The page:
Period ended September 30, 2019
For the quarter ending Sept. 30, 2019, the Matthews Asia Credit Opportunities Fund returned 1.43% (Investor Class), while its benchmark, the J.P. Morgan Asia Credit Index (JACI), returned 1.89%.
Asian credit markets were positive in the third quarter, with falling interest rates in the U.S. driving performance. Investment grade credit performed particularly well given its higher sensitivity to interest rates and tendency to act as a safe haven for investors in times of volatility. In fact, in the third quarter, credit spreads for Asian investment grade bonds were flat, while Asian high yield spreads widened 45 basis points (0.45%).
Markets spent much of July looking ahead to the U.S. Federal Reserve's meeting on July 31, which delivered the Fed's first rate cut in over a decade. The so-called insurance cut showed the Fed's agility in responding to softer economic data midcycle, despite an almost ideal environment of low inflation and unemployment. This was quickly overshadowed by President Trump's August 1 Twitter announcement, however, that the U.S. would raise the stakes in its trade war with China by imposing 10% tariffs on another US$300 billion of Chinese goods.
Investors' fears of a tariff shock to the global economy came back to the forefront. The ensuing risk-off environment led to a sharp rally in U.S. interest rates, with the 10-year Treasury yield falling by over 50 basis points (0.5%) in August. As investors reduced risk, high yield credit spreads widened, eroding much of the benefit from falling interest rates. While macro and political headlines accounted for most of the volatility in Asian credit markets in the quarter, default rates remained relatively low in the region.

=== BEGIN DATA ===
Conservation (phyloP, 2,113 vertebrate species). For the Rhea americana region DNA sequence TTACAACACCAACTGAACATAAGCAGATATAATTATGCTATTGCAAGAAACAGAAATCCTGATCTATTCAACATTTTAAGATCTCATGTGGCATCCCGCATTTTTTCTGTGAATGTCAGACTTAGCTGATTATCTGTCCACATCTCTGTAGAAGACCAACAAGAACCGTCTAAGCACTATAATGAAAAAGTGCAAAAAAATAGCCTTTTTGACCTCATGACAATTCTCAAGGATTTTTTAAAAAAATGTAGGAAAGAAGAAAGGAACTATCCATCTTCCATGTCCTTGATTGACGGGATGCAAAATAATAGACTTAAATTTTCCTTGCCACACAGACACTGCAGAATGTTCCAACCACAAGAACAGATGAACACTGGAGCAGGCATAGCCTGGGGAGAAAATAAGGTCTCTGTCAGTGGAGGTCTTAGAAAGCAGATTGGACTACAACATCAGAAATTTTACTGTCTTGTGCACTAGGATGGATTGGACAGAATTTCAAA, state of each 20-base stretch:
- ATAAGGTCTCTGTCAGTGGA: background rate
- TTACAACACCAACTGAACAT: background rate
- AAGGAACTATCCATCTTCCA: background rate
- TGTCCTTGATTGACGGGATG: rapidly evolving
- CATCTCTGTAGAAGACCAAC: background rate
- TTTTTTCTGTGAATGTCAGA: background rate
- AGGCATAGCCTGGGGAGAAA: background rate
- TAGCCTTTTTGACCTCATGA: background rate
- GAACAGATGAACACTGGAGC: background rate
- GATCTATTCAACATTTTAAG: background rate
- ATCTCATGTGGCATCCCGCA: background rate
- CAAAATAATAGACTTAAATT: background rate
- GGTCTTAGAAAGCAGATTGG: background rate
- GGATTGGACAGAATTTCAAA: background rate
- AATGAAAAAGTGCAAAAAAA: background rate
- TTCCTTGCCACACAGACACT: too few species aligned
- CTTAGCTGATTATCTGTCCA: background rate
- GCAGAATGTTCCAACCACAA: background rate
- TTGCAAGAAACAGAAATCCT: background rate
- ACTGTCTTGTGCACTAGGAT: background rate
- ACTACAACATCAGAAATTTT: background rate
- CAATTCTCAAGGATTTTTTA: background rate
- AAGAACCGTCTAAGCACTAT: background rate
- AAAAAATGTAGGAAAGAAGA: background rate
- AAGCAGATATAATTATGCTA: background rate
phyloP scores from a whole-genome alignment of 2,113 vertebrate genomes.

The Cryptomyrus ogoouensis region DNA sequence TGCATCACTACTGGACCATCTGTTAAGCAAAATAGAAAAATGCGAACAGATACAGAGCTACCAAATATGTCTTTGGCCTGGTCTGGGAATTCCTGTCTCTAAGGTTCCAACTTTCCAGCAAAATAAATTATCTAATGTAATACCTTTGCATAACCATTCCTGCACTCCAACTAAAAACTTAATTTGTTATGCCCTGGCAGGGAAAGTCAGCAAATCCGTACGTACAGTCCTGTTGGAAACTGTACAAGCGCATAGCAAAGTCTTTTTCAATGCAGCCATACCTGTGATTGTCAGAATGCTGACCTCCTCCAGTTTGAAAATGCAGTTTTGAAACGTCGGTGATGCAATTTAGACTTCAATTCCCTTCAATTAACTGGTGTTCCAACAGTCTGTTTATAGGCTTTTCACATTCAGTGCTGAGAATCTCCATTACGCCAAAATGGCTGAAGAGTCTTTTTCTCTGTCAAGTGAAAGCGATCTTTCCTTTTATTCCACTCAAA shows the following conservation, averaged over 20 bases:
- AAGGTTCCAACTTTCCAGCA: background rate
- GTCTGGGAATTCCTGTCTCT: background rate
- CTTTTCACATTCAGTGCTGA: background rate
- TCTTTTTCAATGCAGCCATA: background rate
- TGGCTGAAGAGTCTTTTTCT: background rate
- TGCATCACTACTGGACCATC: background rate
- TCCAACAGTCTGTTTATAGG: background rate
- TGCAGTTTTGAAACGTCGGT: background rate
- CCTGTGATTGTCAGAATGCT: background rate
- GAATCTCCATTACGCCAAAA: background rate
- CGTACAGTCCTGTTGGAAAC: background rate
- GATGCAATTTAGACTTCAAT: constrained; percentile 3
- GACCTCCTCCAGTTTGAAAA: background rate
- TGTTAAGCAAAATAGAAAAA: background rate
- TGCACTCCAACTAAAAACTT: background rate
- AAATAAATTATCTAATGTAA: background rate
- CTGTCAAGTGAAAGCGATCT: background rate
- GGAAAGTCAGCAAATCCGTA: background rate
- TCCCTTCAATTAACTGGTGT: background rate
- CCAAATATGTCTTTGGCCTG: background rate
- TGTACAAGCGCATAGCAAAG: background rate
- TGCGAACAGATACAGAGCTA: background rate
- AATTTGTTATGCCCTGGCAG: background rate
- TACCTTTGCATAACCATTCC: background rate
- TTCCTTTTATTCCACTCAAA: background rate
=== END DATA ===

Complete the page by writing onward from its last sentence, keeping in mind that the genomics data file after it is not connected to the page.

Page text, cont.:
Performance Contributors and Detractors:
During the third quarter, the biggest contributors to performance were the portfolio's allocation to quasi-sovereigns. Companies such as PLN and Inalum in Indonesia, Debt and Asset Trading in Vietnam, and China Jinmao (Franshion Brilliant) were top contributors as higher-quality credit outperformed. PLN and Inalum bonds are long-dated and, because of their high duration, benefited from the fall in the long end of the U.S. interest rate curve. Debt and Asset Trading is a wholly owned entity of Vietnam's Ministry of Finance and benefits from its sovereign ownership, while Jinmao is a subsidiary of state-owned Sinochem Group. As higher-quality credit outperformed lower-quality credit in the quarter, these companies contributed significantly to the portfolio's performance.
The biggest detractors to performance were our positions in Modernland, SoftBank and Pakistan sovereign bonds. Modernland is an Indonesia property developer, and because of its small size it tends to be a higher beta holding in the portfolio. SoftBank's underperformance can be attributed to negative headlines about WeWork, which SoftBank holds both directly and in its Vision Fund. While the market will follow negative news from the Vision Fund, we focus on the fact that the SoftBank holding company has other significant assets, such as a 26% stake in Alibaba and the anticipated sale of Sprint. As such, we think the market is pricing in high credit risks relative to SoftBank's ability to monetize assets and repay creditors.
Notable Portfolio Changes:
With the portfolio already positioned to weather increasing trade tensions, we made only a handful of changes in the quarter. We exited our positions in the bonds of Sprint Communications and Sriram Transport Finance. Sprint bonds reached our price target after the chairman of the U.S. Federal Communications Commission recommended approval of its merger with T-Mobile and we chose to lock in our gains. While Shriram Transport continues to be a strong operator in the non-bank financial sector in India, many of its peers are coming under funding stress. We chose to take profits rather than risk any downside brought on by industry pressures.